I'm not sure why it took six people to record these electro-pop tunes, but that's the beside the point. When Down with Gender gets in touch with its inner honey hook, then these pieces explode into loveliness. When the boys toss off their chorus into the same dorky/annoying territory as the lead vocals, well, I got a bit bored. Childish, puerile, immature...and often terribly appealing despite all that.

    Fernando Enter to Exit (In Music We Trust)
    "Howard Hughes" is a brilliant pop song, one of the best I've heard all year. The rest of the pieces here are fair to middling (with a couple that are bit better than that; From Now On" and "Everybody Knows" are also worth a mention). But it's like one band recorded that first song, and another went did the others. Fernando doesn't stick to one sound, which is cool, but it seems to have struck gold just once this time out. But man, "Howard Hughes" is a great song.

    Earl Gaines The Lost Soul Tapes (AIM)
    Coming from the same vault that sprung the Geater Davis reviewed earlier in this issue, these 20 songs from Earl Gaines are more than worth adding to your soul collection. Gaines has a rough-edged voice with a decent range--think Rod Stewart when he was in Faces (that's a compliment, by the way). The arrangements are solid late 60s soul, lots of horns and percussion and all that. Quite a nice set.

    Hot One Hot One (self-released)
    Raucous rock and roll from a tight foursome. Nothing particularly distinctive about these folks, but the songs are exceptionally well-crafted and the production just pops them out from the speakers. I simply wish there was more here to remember.

    The Machine Gun TV Go (Public Eyesore)
    Goofy electronic pop played through some of the most intense distortion mankind has ever produced. Thing is, the excess works. I don't think the songs themselves are that interesting, but when they're placed behind this wall of sonic steel they take on an entirely new life. Weird and cool.

    Mardo The New Gun (House of Restitution)
    I like these guys. Not enough to blow a load over them or anything, but there's something appealing about a power rock trio that sings about smoking and drinking and fucking and all that. This is the second disc I've heard from these boys, and this one is just as over-the-top as the first. Good to know youth isn't wasted on everyone.

    The Modern Machines Take It, Somebody! (Dirtnap)
    Yet another stripped-down, straight ahead rock and roll band on Dirtnap. These guys are a bit more contemplative (some songs are slower than 120 bpm!) than most labelmates, but in general, adrenaline rules the day here. Spry and enjoyable.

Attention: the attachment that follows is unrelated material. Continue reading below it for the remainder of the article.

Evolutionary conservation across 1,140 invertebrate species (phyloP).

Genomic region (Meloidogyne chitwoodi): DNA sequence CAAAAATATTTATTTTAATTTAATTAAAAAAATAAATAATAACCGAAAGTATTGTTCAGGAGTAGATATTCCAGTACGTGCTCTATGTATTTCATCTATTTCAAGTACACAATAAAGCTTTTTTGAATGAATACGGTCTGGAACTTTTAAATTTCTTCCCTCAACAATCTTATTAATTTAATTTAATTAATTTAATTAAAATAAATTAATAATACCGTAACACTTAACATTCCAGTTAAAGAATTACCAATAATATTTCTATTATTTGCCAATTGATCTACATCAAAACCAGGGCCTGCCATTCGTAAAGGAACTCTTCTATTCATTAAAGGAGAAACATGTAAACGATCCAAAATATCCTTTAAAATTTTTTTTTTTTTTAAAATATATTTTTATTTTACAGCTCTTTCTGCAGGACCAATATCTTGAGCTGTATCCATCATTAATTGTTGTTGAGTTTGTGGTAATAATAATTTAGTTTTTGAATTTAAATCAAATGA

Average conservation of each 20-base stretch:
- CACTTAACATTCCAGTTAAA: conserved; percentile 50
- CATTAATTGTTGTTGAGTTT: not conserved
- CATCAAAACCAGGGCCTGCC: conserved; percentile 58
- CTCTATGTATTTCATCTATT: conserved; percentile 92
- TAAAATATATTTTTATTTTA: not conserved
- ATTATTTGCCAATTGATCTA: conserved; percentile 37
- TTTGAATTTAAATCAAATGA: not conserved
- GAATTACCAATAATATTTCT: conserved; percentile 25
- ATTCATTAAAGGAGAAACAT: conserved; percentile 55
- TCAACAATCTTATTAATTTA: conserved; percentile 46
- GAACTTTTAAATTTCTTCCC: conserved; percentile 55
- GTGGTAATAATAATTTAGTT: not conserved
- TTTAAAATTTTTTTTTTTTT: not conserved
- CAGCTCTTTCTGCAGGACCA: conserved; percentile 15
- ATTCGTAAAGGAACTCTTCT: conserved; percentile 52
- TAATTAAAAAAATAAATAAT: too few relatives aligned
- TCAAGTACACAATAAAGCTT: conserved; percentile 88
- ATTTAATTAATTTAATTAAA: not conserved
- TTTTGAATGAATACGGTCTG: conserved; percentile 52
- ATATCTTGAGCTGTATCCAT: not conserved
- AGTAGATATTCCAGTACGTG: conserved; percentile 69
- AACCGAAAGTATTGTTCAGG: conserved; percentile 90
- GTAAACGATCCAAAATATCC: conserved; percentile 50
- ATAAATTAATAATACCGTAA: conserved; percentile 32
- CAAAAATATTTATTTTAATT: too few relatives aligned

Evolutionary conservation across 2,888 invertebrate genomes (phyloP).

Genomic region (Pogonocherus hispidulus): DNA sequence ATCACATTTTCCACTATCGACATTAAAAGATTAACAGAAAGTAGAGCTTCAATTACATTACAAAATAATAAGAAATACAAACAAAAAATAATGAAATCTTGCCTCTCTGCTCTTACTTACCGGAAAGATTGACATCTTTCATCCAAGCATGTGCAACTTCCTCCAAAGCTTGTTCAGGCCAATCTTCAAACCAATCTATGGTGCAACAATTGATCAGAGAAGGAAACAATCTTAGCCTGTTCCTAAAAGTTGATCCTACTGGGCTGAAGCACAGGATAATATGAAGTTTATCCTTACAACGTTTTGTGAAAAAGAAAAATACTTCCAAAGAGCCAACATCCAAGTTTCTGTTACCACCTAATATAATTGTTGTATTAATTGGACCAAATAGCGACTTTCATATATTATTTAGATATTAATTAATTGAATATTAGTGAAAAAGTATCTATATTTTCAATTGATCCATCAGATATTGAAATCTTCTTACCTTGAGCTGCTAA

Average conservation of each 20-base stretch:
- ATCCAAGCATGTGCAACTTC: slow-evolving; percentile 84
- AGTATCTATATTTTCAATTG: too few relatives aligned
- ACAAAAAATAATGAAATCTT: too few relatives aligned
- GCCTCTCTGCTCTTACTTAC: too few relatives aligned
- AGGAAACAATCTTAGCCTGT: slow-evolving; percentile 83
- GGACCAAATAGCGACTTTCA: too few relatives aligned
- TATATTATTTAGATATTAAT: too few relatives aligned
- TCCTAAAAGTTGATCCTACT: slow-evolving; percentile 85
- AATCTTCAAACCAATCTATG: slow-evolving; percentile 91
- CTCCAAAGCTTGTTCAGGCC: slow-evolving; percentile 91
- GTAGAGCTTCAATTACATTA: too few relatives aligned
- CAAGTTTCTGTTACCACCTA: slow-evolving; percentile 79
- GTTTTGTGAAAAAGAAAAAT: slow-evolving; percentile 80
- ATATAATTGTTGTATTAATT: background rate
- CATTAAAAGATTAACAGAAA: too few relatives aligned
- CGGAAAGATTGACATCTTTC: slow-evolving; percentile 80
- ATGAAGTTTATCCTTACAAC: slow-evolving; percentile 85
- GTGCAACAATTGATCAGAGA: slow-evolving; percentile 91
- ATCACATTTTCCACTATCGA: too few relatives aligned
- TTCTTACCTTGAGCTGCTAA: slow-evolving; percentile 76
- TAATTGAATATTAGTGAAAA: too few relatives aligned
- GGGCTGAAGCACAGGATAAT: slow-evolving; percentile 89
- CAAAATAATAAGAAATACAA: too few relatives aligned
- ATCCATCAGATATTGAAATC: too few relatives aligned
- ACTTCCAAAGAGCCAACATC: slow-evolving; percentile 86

My Education Moody Dipper EP (Thirty Ghosts)
    Three new songs with four remixes sandwiched in-between. Remixes are interesting territory for the band considering the muscular string rock instrumentals these guys play, but they work. A nice place marker while we wait for the next full-length.

    The Rakes Capture/Release (Dim Mak/V2)
    I'm withholding final judgment on this one. I really like the tossed-off sound of the songs--the sort of thing that seems to be a Britpop trademark. And I do think there's more going on here than I can here right now. But it'll take me a few months to really figure out how good this one might be. Worth a chance, to be sure.

    The Ralph Jones Band Just for the Scenery (State Bird Recordings)
    Highly meandering songs, the sort of disjointed affair that often knocks me flat. This one merely strikes a glancing blow, and I'm not sure why that is. Sometimes I don't think these boys (none of them named Ralph Jones, natch) know where they're going. And sometimes I simply don't like where they end up. But there's no question something interesting is going on.

    12 Summers Old Hair Spray & Hand Grenades (Sub-Verse)
    More well-crafted emo-ish stuff. Not particularly distinctive or unusual, but simply solid. Yes, I'd like to hear the guys take a few more chances (and recycle fewer .38 Special riffs), but stuff like this makes long car rides flash by much faster.

    Zom Zoms Yellow Rainbow (Omega Point)
    Utterly lunatic (not to mention manic) electronic pop. Zom Zoms don't vary from the formula they've set down in the past: Play warped melodies very fast and hope the faux-heroic vocals can keep up. Lots and lots of fun.